Special Report

The Best and Worst Economies in the World

5. Netherlands
> 2014 GDP:
$798.59 billion
> Life expectancy: 81.1 years
> Gov’t debt as % of GDP: 68.3%
> Patent applications per 1 million people: 208.9

The Netherlands moved up from being the eighth most competitive nation last year to rank as the fifth most competitive nation in the world this year. Though the country’s GDP is still below 2008 levels, the competitiveness of the Dutch economy was bolstered by strong performance and improvements in education and infrastructure — each ranking as the third best in the world. The Netherlands, which borders the North Sea, has the highest score in quality port infrastructure in the world.

Like all of the most competitive countries, the Netherlands is far from perfect. According to the WEF, in the most business friendly countries, wage levels are more often determined by individual companies. In the Netherlands, however, wages are often set by a centralized bargaining process, which can limit the flexibility of corporations in determining wages of their workers. The Netherlands ranks especially poorly for flexibility in wage determination, and restrictive labor regulations present the biggest obstacle for doing business in the Netherlands and is said to have hindered progress.

4. Germany
> 2014 GDP:
$3.72 trillion
> Life expectancy: 81.0 years
> Gov’t debt as % of GDP: 73.1%
> Patent applications per 1 million people: 225.2

Germany is the fourth most competitive country in the world. Though the country’s score remained unchanged from the previous year, Germany climbed up one spot on the WEF’s annual report. Like most competitive countries, Germany borrows large sums of money to invest in institutions and infrastructure. Though the current levels of debt mark a reduction from the previous year, government debt in the country stands at 73% of GDP.

Business is Germany’s greatest asset. The country ranks third in the world for its sophisticated business practices, and for using the latest technologies in production processes. As in many of the most competitive nations, government presented the biggest hindrance to German competitiveness. When asked to name the biggest impediments to doing business, Germans were most likely to cite inefficient government bureaucracy and complex tax regulations.

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3. United States
> 2014 GDP:
$17.42 trillion
> Life expectancy: 78.8 years
> Gov’t debt as % of GDP: 104.8%
> Patent applications per 1 million people: 160.3

The United States, one of 38 innovation-driven economies worldwide, remains in third place this year. The United States has the second largest market size of any country, just behind China. The U.S. labor market is also among the most flexible in the world, which means it can withstand wage fluctuations and workers can easily move from one economic activity to another. The United States also performs well in measures of innovation and business sophistication. American industries have the second best collaboration with universities in the world. While the American university system is part of one of the most innovative higher education institutions, the country trails other developed nations in other measures of education. The U.S. primary school system, which encompasses kindergarten through middle school, is rated worse than 28 other nations.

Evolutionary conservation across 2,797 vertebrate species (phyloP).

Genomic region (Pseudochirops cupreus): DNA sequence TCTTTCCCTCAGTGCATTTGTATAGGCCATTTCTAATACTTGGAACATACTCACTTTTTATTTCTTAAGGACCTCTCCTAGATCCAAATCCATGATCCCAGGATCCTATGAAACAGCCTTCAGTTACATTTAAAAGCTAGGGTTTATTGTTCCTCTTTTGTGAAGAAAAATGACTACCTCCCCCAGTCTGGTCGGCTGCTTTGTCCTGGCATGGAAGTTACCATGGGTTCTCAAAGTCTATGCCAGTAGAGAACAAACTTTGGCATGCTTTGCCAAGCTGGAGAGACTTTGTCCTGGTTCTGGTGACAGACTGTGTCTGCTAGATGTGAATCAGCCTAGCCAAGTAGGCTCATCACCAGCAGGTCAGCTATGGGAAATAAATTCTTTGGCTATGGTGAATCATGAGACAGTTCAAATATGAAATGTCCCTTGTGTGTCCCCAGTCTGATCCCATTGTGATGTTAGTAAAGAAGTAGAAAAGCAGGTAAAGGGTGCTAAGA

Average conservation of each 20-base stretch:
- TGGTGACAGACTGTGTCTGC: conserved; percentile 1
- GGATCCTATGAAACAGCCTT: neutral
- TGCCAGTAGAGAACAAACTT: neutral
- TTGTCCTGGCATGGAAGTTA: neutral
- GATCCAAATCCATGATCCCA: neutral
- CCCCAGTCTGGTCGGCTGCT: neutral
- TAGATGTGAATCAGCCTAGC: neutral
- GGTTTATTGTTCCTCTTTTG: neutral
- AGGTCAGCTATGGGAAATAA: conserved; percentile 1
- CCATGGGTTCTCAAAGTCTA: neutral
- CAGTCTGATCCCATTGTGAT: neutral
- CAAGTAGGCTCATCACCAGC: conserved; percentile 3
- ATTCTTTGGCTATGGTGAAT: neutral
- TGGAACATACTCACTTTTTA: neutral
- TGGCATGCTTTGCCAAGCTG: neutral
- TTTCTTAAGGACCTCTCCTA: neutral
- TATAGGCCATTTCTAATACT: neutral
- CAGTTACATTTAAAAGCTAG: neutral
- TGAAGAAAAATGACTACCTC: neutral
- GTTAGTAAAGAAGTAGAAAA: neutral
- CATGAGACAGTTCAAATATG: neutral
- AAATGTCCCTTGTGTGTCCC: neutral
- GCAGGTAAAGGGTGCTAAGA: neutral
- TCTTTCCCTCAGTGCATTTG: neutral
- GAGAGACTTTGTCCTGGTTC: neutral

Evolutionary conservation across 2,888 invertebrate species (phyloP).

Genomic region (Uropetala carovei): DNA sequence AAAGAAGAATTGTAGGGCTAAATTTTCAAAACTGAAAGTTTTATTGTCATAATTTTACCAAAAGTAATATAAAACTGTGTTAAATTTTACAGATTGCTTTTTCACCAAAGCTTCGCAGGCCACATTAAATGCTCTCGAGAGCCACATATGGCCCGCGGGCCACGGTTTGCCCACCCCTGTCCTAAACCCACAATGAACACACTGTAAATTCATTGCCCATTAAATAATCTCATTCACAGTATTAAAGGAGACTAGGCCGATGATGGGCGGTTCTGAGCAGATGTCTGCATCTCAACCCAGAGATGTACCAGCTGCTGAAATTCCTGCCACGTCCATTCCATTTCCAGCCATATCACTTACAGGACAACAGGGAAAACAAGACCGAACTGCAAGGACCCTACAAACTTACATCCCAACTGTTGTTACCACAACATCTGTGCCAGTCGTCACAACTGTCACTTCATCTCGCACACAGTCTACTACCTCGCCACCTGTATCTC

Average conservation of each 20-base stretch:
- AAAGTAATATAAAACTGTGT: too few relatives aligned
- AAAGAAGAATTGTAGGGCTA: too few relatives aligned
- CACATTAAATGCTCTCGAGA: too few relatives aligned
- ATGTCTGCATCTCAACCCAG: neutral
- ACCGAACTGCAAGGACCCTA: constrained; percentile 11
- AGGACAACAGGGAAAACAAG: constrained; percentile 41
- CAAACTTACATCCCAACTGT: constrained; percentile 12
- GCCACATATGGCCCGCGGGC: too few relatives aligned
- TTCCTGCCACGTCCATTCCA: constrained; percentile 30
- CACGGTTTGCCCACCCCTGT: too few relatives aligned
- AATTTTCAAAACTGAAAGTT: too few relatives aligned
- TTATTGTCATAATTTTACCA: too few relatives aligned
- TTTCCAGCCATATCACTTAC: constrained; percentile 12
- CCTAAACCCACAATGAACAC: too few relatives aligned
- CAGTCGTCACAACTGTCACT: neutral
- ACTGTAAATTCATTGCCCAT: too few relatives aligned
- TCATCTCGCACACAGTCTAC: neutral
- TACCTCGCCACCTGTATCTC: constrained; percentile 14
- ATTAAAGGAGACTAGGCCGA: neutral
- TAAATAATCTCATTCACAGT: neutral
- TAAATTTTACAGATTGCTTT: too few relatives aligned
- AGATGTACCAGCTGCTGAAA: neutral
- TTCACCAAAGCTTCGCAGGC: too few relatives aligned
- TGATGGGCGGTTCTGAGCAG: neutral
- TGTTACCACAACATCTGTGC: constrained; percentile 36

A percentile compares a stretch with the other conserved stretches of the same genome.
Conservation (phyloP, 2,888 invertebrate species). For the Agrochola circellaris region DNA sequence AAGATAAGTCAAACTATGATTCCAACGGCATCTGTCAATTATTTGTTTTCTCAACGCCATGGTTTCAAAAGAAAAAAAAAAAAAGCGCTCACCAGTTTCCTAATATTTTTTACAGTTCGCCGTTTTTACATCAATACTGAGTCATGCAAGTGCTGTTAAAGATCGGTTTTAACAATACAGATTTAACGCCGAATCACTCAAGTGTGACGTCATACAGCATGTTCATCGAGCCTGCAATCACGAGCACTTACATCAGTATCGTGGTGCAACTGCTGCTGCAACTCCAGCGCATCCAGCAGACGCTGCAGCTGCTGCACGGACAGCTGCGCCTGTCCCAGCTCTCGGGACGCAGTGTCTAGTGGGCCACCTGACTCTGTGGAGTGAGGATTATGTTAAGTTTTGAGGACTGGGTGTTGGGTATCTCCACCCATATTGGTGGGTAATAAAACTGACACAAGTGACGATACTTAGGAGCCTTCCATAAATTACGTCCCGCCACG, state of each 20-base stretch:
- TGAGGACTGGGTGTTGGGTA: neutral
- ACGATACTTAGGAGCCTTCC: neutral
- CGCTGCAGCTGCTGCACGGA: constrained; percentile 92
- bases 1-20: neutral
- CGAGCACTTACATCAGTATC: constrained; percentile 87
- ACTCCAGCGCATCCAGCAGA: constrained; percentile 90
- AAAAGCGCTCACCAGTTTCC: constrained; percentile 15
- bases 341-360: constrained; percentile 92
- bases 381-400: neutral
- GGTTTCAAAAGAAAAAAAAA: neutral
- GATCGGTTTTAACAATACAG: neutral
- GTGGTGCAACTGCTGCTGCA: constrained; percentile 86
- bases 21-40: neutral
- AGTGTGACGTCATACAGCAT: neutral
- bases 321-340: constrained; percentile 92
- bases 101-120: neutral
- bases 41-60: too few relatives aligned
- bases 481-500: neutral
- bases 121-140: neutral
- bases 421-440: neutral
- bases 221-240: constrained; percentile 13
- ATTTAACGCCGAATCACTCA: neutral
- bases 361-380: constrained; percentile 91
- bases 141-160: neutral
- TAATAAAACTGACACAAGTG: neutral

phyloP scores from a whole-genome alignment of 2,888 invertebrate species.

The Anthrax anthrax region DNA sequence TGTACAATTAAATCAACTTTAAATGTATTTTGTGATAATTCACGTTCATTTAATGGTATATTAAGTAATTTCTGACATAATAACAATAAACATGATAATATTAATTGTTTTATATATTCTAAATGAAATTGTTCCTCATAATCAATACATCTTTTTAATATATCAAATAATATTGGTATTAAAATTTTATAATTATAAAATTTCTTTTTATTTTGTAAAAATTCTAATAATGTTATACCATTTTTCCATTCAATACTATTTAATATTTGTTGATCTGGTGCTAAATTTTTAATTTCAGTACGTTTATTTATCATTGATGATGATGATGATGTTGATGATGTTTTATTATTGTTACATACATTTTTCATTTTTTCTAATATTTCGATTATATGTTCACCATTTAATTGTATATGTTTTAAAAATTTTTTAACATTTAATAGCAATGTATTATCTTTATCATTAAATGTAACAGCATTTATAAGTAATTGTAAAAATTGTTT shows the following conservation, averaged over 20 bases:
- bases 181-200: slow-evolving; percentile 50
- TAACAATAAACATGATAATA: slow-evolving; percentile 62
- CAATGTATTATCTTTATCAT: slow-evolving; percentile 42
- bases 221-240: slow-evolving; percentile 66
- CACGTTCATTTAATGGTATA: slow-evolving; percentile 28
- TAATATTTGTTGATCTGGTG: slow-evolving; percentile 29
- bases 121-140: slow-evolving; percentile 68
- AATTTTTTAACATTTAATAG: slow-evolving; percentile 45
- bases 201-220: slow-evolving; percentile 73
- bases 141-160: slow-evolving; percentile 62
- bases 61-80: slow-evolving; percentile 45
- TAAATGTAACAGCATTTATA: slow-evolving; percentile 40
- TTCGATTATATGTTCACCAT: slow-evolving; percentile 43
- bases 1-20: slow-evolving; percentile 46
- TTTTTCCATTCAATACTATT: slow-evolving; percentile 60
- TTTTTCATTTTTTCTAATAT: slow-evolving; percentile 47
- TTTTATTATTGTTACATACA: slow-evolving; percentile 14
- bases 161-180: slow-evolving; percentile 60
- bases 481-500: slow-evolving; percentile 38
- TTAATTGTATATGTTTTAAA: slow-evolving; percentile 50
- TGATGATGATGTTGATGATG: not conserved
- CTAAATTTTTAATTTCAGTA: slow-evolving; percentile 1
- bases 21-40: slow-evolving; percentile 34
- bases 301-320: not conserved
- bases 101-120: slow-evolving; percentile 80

2. Singapore
> 2014 GDP:
$452.69 billion
> Life expectancy: 82.3 years
> Gov’t debt as % of GDP: 98.8%
> Patent applications per 1 million people: 127.0

The Republic of Singapore is a small city state off the southern coast of Malaysia, separated from Indonesia to the south by the Singapore Strait. Just 255 square miles in area and home to just 5.3 million people, the very densely populated Singapore also has one of the most advanced economies in the world. Singapore trails only one other country in competitiveness for the fifth consecutive year. The country’s higher education and training system — an essential component of a healthy labor market and competitiveness more generally — overtook Finland this year as the best in the world. When asked to identify the most problematic factors for doing business in Singapore, country residents identify restrictive labor regulation as the greatest obstacle.

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1. Switzerland
> 2014 GDP:
$472.83 billion
> Life expectancy: 82.7 years
> Gov’t debt as % of GDP: 46.1%
> Patent applications per 1 million people: 320.8

For the seventh consecutive year, Switzerland was rated the world’s most competitive economy.
Switzerland — like Singapore and the United States that round up the top three — performs very well in most competitiveness measures. The country’s infrastructure is rated better than that of any other country. As in Northern Europe and the United States, however, the quality of Switzerland’s infrastructure declined over the past year.

The country leads the world in several other measures as well, particularly innovation, which is assessed based on the presence of major research institutions and patent applications, among other factors. Switzerland trails only Britain and the United States in the average rating of top tier universities, and there are 320.8 patent applications per 1 million Swiss residents, far higher than in the vast majority of countries.

Click here to see the least competitive economies in the world.

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